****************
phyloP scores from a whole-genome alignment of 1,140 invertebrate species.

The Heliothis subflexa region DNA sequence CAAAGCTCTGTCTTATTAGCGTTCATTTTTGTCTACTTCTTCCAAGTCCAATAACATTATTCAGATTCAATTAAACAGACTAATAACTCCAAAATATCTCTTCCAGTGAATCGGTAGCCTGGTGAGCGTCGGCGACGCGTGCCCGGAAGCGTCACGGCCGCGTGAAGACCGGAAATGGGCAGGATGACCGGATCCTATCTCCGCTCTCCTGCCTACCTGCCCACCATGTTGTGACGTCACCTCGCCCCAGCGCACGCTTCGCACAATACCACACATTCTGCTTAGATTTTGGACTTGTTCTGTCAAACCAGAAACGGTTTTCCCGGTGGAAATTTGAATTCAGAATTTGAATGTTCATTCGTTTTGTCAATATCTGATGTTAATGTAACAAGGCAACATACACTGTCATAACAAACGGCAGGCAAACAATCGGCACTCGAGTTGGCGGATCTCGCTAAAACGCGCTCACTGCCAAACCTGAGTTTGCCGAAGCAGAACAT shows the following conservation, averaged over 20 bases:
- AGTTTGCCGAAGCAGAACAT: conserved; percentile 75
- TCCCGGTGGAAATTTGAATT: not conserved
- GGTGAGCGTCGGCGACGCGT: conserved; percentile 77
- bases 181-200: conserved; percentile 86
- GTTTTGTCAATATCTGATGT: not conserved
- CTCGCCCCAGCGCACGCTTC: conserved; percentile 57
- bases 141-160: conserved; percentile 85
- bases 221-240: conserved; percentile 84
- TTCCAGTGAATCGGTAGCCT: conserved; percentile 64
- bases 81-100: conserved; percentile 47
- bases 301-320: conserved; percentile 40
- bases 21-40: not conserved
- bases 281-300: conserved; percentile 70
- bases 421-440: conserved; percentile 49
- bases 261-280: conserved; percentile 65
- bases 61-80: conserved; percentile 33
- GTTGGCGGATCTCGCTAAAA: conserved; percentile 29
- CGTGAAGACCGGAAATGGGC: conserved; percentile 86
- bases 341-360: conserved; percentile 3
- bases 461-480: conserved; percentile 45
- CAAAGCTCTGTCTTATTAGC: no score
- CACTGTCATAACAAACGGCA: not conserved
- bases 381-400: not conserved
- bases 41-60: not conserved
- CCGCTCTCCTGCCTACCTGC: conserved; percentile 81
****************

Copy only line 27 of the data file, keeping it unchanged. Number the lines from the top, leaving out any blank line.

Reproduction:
- CCGCTCTCCTGCCTACCTGC: conserved; percentile 81